Two-time Best Actor nominee Richard Harris, who was also famous for his feisty, off-screen exploits, was once characterized along with Richard Burton and Peter O'Toole as one of Britain's most charismatic and unpredictable leading men during the heyday of their popularity in the '60s and '70s. He died at the University College of London Hospital on Friday, Oct. 25. He had been suffering from Hodgkin's disease, a form of lymphatic cancer, and was 72 years old. Harris was born October 1, 1930, in Limerick, Ireland, one of nine children born to farmer Ivan Harris and his wife, Mildred Harty. He was a noted rugby player as a youth, but shortly after his move to London in the mid-50s, Harris studied classical acting at the London Academy of Music and Dramatic Art. After a few years of stage experience, he made his screen debut in Alive and Kicking (1958) and quickly developed a reputation as a talented young actor. His film career became increasingly impressive with such strong supporting turns in Shake Hands with the Devil (1959), The Guns of Navarone (1961) and Mutiny on the Bounty (1962). Yet it wasn't until 1963 that Harris became an unlikely star after thrilling movie viewers and critics with his electrifying performance in This Sporting Life. His portrayal of a bitter young coal miner who becomes a professional rugby star marked the arrival of a major international talent and won him the Best Actor award at Cannes and an Oscar nomination. Strangely enough, Harris' next projects were multimillion dollar epics and he went largely unnoticed amid the all-star casts; he had a small role as Cain in John Huston's production of The Bible (1966) and in Hawaii (1966) he played a sea captain who falls in love with a married woman (Julie Andrews). He also tried his hand at a mod spy comedy opposite Doris Day - Caprice (1967). A much better role for him was playing King Arthur in the film version of the Broadway hit Camelot (1967). The movie was not well received critically, but Harris' singing skills proved to be a surprise; not only did he win a Golden Globe for his performance, but the film's soundtrack album proved to be a bigger commercial hit than the film itself. Even more surprising was his unexpected success the following year with the pop hit "MacArthur Park" - that kitsch cornerstone of lounge karaoke. The song just missed topping the Billboard singles chart in the "Summer of 1968;" It was topped by Herb Albert's "This Guy's In Love with You." The '70s proved to be a mixed bag for Harris. He scored a huge commercial hit with his best-known film of that decade, A Man Called Horse (1970). It became a cult Western and featured him as an English aristocrat captured, tortured and eventually adopted by Sioux Indians. He also showed some promise behind the camera, co-writing the screenplay for the psychological thriller The Lady in the Car With Glasses and a Gun (1970) and directing (as well as starring) in The Hero (1972), a drama about an aging soccer star. But the quality of films in which Harris appeared declined as the decade progressed: Orca (1977) - a terrible Jaws rip-off, The Wild Geese(1978), and worst of all, Tarzan, the Ape Man (1981), in which he had a thankless role as Bo Derek's explorer father. Based on those films and his general inactivity in the '80s, Harris' comeback performance in The Field (1990) was a wonderful surprise. In that film he played a man who has nurtured a field into a prized piece of real estate only to lose his sanity as the property is taken from him; the role earned him a deserved Oscar nomination and showed that he was still a vital screen presence. Harris took full advantage of this new spurt in his career by committing himself to many fine character roles: the cool, refined gunslinger in Unforgiven(1992), his intense portrayal of a father mourning the death of his son in Cry the Beloved Country (1995), the resident villain of Smilla's Sense of Snow (1997), and as the Roman emperor Marcus Aurelius in the epic Gladiator (2000). Yet Harris will probably be best remembered by current audiences for his portrayal of Dumbledore, the benevolent and wily head of Hogwarts School in Harry Potter and the Sorcerer's Stone (2001) and Harry Potter and the Chamber of Secrets (2002) which will be released nationwide in just three weeks. Harris is survived by his three sons, Jared, Jamie (both actors) and the director Damian Harris. by Michael T. Toole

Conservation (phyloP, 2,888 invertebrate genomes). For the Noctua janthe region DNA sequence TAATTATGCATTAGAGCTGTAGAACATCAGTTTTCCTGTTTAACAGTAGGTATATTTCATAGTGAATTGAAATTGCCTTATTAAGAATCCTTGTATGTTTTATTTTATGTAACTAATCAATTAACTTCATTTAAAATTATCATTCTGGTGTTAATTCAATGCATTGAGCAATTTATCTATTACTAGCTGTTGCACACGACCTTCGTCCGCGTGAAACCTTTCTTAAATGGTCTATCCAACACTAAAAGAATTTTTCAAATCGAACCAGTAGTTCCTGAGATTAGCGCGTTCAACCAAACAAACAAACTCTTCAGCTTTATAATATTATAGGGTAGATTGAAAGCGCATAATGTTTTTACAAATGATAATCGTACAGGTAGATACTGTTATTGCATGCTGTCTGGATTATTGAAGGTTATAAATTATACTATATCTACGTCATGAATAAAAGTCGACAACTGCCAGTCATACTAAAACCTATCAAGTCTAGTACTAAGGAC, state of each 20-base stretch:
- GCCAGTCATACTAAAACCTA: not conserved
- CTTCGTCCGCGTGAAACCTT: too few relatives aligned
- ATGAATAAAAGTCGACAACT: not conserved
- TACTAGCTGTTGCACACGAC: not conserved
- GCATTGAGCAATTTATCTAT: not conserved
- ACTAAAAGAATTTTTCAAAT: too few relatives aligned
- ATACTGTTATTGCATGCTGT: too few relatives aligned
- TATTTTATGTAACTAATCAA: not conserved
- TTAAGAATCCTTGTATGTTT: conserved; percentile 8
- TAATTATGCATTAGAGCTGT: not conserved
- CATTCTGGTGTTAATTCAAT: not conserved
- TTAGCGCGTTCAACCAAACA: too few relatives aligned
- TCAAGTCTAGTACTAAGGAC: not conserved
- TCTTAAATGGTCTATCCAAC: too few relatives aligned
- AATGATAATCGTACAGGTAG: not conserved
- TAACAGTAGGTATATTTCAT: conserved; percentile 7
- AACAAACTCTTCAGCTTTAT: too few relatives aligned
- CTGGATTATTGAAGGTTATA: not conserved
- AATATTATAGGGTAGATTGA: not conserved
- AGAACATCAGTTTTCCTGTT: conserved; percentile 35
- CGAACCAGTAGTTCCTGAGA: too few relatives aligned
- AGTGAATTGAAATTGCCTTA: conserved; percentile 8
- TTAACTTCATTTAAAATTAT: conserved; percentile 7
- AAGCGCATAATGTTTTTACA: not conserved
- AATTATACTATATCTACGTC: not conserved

Quotes

Trivia

Patricia ('Day, Doris' ) goes to see a Richard Harris and Doris Day film. According to the marquee outside the theater, it's this one.

In her autobiography, 'Doris Day' says that when she read this script, she remarked to her producer/husband Martin Melcher: "Thank God we don't have to do movies like that anymore!" His response: "We've already made the deal - there's no sense getting all steamed up about it!"

The last film ever released in Cinemascope by 20th Century-Fox.

During a chase scene, we see the two leads run past a television showing one of the studio's biggest hit programs at the time, "Batman" (1966/II).

Notes

Location scenes filmed in Switzerland, Paris, and California.

Miscellaneous Notes

Released in United States 1967

CinemaScope

Released in United States 1967